A bike or boat tour of Narbonne
Narbonne, a Grand Site Occitanie
Canal de la Robine, a UNESCO site
A walk in Narbonnaise Regional Nature Park
the best period
Spring and Summer
An original and relaxing way to explore Narbonne. Set off from Halles 1900 market in the city centre then ride the lovely Canal de la Robine bike path: soak up your natural surroundings from the old town to Mandirac lock. After a canalside picnic, head back into town to set sail on a traditional boat and see another side to the canal and its surroundings. A wonderfully relaxing day experiencing heritage and nature in a city with bags of personality!
Your day starts at Halles 1900, a local foodie institution in a glass and steel Art Nouveau building. It's where everything happens in the city and the locals adore it.
The Southern French vibes hit you as soon as you step inside: hustling, bustling, vibrant and warm all with the colours and flavours of regional produce like olives, fruit, vegetables, Mediterranean herbs, cheese, cured meats, seafood and more.
Stroll from one stall to the next, take your time browsing and soaking everything up because your mission is to fill your basket with a picnic to take on your bike ride! The hardest thing is to choose, you'll want a bit of everything!
Free car park at the end of Quai Victor Hugo (follow signs to the Théâtre). Be warned, Thursday's market day so get there early to avoid the crowds!
Visit Hugo at Languedoc VTT Evasion for a warm welcome and lots of advice. Once you're ready to put pedal to the metal, it's time to start your 16km jaunt from the Canal de la Robine banks to the Mandirac lock and back!
The towpaths are ideal for bikes: flat and lots of shade. A breeze for the whole family. The Robine was actually a riverbed abandoned by the River Aude in the Middle Ages. It was turned into a canal in the 17th century to link Narbonne and the Mediterranean to the newly-built Canal du Midi and make trade easier. The Robine is part of the same Canal group and listed as a UNESCO World Heritage site!
The calm and relaxing setting has great views of Canigou Mountain on the horizon and Narbonne Cathedral. History meets nature, that's what Narbonne is famous for!
Keep an eye on the weather. If you don't want to slip and slide on the towpath then it's best not to ride when it's raining!
As soon as you leave the city, you enter another world of wonder: that's right, those are paddy fields all around you! Not many people know about the local rice growing tradition.
When you reach the Mandirac lock you can see the "marine carpentry", a back-to-work site protecting river freight heritage and renovating and rebuilding old ships. One of their projects is rebuilding a Roman boat unearthed by nearby archaeological digs (the site is free to visit all year).
Countless bird species live here: gulls, storks, terns etc. A whole host of wildlife. The Nature Park area is one of few protected natural sites to be home to so much biodiversity on the edge of the Mediterranean. Coastal lagoons, known here as "étangs", are shallow saltwater lakes. Countless species live here including migratory birds. Flora and fauna tours regularly take place here.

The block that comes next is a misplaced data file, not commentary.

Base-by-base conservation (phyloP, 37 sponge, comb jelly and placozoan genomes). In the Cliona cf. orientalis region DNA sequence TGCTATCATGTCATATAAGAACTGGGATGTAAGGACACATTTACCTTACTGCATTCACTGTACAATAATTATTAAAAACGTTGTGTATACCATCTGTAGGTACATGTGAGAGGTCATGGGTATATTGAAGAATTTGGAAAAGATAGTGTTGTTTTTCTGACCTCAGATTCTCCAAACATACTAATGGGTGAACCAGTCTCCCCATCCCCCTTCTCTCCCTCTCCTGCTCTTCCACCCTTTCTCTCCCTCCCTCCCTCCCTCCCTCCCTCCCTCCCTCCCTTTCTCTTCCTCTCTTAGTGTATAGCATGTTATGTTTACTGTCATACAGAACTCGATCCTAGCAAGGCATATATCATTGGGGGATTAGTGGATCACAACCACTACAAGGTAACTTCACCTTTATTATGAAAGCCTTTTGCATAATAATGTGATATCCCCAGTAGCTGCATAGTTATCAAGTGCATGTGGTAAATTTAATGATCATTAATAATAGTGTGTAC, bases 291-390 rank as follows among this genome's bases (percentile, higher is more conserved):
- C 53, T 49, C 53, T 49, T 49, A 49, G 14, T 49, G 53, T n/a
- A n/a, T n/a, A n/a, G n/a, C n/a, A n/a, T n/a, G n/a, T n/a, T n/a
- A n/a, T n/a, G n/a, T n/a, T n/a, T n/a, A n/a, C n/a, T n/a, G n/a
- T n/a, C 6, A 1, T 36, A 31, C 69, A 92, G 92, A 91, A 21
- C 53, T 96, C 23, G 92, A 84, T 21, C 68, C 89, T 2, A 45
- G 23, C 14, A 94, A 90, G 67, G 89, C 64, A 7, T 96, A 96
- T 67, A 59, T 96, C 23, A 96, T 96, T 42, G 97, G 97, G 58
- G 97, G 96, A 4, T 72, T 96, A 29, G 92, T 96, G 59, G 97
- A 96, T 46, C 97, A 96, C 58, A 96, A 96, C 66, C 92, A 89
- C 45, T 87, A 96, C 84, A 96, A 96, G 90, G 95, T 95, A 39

You work up an appetite after a bike ride among migratory birds and vineyards! It's time for a family picnic by the canal with the food you bought this morning at the Halles market. There's no picnic area on the towpath so bring cutlery and a blanket! Then have a leisurely ride back to town along the canal running right through the city. That'll do nicely!
Leave your bikes with Hugo then make your way to Gabare Le Solal moored in the city centre on Promenade des Barques. It's time for a boat trip on the canal. See another side to the city and its landmarks. Drink in the docks, beautiful Languedoc architecture, glide under Pont des Marchands... its Ponte Vecchio vibes make it one magical little bridge. The Monument Historique is one of France's few bridges with houses built on them that people still live in. Children love this boat trip!
The highlight of this canal ride is going through the Narbonne lock, a classic hydraulic structure. The hefty gates open slowly to let the water rush in. It's a guided tour so you learn all sorts about how the locks work and where the canal's water comes from. The ballet of boats crossing paths makes the adventure good fun and impressive since the lock isn't all that wide! Trip review: a great way to rest your legs after your bike ride and an original way to explore Narbonne's heritage.
Treat yourself to some downtime after your boat trip and sit in the shade of the plane trees opposite the wharf on Promenade des Barques. Sit on the grass and gaze at the scenery, lanes, canal, Pont des Marchands, the archbishops' palace and cathedral that tower over the trees.
Then it's time to visit the nearby Place de l'Hôtel de Ville for a drink and ice cream on one of the square's sprawling café terraces oozing Mediterranean vibes opposite the huge archbishops' palace. What a beautiful end to a fabulous day!
You can see it wherever you are in Narbonne: Narbonne Cathedral is a major landmark and huge gothic cathedral among the tallest in France. What stands out about it is that it's unfinished. The choir alone is complete so half the landmark is missing.
You can barely imagine how big it would have been if the archbishops had had enough money and time to finish it. It's next door to the archbishops' palace, a gigantic medieval palace housing several museums.